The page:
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Maintaining mobility is critical in order to live free from pain and disability. Maintaining good mobility is not difficult, but it does not happen on its own.

We often tell out patients that "Motion is Life" and "Life is Motion." Motion is that important to our well being. Just ask someone older who had a walker or about motion and they will tell you Motion is independence. Just as good motion is good for us, aberrant motion or motion outside of norms is bad for us. 

Imagine waking up one morning with a frozen shoulder where you couldn't move your upper arm more than a few inches in any direction. How much would that impact your ability to do your job? How much would that affect your ability to drive your car or even to dress yourself? How much would that affect your ability to concentrate on anything other than your shoulder? Obviously, if your shoulder did not move correctly, it would have a dramatic impact on your life. Well, the same is true with movement in every part of your body. If things aren't moving the way they are supposed to move, it will have a negative impact on your ability to function at work, take care of the demands of everyday life, and even your ability to concentrate.

Many patients with severe low back pain report that their pain came on suddenly when they did something as simple as bend down to pet their cat, put on their socks, or pick up the newspaper. Just about everyone would agree that a person's body should be able to handle such simple movements. So what has happened?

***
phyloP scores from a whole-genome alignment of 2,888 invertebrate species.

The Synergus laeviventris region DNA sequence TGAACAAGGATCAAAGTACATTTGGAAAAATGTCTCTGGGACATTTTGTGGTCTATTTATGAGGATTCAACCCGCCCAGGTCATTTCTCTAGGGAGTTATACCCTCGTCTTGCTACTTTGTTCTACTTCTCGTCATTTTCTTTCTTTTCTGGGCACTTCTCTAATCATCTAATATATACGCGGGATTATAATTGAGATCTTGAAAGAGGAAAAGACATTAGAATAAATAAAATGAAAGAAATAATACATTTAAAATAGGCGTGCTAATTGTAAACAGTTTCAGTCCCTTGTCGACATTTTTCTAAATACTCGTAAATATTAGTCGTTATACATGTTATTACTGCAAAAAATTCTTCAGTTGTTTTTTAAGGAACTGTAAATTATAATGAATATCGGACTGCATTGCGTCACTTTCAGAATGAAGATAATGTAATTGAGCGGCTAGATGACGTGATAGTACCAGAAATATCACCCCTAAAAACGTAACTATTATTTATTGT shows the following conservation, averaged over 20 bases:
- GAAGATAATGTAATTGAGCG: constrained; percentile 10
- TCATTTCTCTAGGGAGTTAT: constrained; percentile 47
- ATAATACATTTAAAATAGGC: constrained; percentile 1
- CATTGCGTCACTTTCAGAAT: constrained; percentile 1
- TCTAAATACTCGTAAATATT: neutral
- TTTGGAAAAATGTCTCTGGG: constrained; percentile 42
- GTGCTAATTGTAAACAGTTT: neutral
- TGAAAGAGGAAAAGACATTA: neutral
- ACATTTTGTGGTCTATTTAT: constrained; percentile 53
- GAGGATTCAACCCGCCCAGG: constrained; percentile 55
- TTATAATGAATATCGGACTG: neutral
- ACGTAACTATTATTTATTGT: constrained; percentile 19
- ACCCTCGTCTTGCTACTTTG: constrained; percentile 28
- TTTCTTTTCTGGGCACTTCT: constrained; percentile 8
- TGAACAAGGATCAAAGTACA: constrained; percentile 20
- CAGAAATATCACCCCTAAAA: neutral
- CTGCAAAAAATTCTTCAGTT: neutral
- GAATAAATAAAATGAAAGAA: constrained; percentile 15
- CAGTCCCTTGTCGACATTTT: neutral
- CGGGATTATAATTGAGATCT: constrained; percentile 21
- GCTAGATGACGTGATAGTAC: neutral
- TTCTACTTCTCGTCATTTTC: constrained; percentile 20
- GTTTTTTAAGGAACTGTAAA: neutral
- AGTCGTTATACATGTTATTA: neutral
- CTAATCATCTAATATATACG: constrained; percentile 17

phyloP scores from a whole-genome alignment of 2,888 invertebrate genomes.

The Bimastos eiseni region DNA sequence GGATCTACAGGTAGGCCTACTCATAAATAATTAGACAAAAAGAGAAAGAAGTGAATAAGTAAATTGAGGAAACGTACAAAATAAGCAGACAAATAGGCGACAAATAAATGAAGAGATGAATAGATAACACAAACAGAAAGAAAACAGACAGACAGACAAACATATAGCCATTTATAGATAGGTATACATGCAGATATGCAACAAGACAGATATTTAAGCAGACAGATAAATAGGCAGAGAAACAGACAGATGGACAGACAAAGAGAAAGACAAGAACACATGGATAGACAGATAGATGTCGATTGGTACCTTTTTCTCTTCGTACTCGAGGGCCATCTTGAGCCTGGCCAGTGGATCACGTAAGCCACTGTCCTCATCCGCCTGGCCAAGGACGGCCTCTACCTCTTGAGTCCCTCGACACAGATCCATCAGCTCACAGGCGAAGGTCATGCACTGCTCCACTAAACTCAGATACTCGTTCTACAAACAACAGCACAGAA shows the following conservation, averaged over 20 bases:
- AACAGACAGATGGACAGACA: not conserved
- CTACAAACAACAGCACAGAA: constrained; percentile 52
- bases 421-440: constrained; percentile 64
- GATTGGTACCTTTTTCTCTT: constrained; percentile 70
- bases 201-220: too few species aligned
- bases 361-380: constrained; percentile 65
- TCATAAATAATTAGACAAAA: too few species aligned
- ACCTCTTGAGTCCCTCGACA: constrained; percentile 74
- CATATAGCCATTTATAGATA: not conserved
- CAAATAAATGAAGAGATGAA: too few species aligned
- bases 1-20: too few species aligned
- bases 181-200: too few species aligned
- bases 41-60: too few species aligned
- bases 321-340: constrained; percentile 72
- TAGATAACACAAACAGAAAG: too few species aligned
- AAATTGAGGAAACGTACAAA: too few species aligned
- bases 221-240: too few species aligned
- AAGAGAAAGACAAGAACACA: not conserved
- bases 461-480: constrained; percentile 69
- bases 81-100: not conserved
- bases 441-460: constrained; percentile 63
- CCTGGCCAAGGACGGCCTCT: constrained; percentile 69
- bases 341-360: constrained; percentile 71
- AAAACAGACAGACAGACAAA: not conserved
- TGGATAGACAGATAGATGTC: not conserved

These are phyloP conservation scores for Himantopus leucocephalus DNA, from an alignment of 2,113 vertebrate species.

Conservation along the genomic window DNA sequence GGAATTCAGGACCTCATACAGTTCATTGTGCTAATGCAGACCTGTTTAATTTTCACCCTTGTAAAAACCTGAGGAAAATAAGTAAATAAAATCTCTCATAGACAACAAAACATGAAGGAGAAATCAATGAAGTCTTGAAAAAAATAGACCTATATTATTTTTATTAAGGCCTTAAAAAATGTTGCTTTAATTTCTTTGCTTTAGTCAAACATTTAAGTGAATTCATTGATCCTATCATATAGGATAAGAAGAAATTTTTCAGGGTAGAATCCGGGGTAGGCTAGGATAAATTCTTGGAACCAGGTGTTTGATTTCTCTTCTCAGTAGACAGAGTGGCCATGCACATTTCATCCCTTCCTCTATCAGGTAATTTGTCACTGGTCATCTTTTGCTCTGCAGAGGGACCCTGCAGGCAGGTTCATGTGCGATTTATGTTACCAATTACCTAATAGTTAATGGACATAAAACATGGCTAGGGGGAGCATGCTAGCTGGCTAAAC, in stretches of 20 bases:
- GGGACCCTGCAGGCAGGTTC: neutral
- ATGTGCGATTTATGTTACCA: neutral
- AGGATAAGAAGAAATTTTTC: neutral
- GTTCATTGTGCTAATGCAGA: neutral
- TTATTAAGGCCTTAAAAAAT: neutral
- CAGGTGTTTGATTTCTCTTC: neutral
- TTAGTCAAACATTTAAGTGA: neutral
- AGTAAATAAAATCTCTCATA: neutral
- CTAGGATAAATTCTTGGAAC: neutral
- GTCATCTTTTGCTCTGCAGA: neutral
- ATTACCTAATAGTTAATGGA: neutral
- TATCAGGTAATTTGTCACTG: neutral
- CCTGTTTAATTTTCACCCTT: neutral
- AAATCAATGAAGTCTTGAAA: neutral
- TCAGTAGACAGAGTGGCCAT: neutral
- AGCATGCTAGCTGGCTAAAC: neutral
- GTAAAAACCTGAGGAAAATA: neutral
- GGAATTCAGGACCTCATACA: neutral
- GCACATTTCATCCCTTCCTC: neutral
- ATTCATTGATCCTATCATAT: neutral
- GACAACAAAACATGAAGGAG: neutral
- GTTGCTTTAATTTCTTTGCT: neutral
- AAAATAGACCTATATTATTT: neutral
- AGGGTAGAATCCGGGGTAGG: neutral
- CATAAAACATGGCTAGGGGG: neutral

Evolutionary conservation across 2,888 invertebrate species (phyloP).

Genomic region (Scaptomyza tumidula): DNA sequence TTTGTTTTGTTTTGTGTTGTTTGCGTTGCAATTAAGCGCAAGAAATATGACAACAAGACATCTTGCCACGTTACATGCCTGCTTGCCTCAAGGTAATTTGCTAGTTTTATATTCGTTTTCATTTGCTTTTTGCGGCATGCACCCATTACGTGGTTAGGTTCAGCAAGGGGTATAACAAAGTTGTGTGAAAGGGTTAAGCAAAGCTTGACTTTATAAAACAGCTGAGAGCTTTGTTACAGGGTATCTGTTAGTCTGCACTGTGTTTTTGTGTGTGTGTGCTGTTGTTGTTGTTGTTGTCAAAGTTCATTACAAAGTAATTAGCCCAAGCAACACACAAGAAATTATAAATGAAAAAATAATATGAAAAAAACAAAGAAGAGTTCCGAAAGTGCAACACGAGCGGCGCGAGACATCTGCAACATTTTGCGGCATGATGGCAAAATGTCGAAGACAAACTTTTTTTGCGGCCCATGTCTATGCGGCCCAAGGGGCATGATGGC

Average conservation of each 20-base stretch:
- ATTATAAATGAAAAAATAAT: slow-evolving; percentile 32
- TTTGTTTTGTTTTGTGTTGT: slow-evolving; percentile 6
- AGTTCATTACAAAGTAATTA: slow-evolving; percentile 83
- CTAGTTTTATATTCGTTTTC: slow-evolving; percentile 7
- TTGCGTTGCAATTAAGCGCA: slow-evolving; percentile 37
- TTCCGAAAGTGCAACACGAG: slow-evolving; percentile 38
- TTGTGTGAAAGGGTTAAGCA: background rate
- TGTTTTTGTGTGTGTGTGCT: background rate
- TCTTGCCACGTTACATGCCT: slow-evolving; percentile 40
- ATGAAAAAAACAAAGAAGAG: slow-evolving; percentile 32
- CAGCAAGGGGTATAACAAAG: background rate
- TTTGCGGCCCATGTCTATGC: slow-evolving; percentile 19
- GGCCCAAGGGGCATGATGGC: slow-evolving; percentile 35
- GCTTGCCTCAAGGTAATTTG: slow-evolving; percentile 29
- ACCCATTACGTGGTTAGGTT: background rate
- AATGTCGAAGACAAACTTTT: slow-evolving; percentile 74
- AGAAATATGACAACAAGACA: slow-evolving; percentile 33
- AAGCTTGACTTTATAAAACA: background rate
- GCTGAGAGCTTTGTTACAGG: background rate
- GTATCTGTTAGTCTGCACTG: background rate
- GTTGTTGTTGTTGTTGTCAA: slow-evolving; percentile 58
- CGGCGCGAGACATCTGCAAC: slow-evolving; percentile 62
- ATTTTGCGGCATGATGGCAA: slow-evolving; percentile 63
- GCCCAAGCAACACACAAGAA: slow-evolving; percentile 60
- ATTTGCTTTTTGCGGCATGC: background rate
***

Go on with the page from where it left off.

In every one of these cases, the joints of the patient's body were "all locked up" -- they were barely moving at all. When the joints in one area of the body do not move the way they should, other areas of the body are forced to move more in order to compensate. This creates a significant stress on those areas that have to pick up the slack, and it soon leads to pain and inflammation. At the same time, the areas that don't have normal movement will slowly worsen as the muscles continue to tighten, the joints stick together, and the ligaments and tendons shorten. This leaves the body in a very unstable condition; if left unchecked, this process will continue until the body can hardly move at all. That is how a person comes to suffer flare-ups of pain at the slightest provocation.

Most of us have seen people who have lost most of their normal mobility: they look like bodies have been starched stiff whenever they try to move around. This is especially prevalent among the elderly. Contrary to popular belief, however, this is not an inevitable effect of aging; rather it is the inevitable effect of not maintaining the body's mobility through exercise, healthy alignment, and body mechanics. There are people in their 60s, 70s, or even older, who are stronger and more flexible than the average person in their 30s, simply because they keep themselves exercising.

Maintaining mobility is critical in order to live free from pain and disability. Maintaining good mobility is not difficult, but it does not happen on its own. Just as in developing a good posture, it is necessary that you perform specific exercises and stretches to keep your muscles, ligaments, and tendons flexible and healthy. In addition, it is necessary that all of the joints in your body are kept moving correctly as well. Although this can be achieved to a great degree through stretching, most people also find routine chiropractic adjustments to be very beneficial.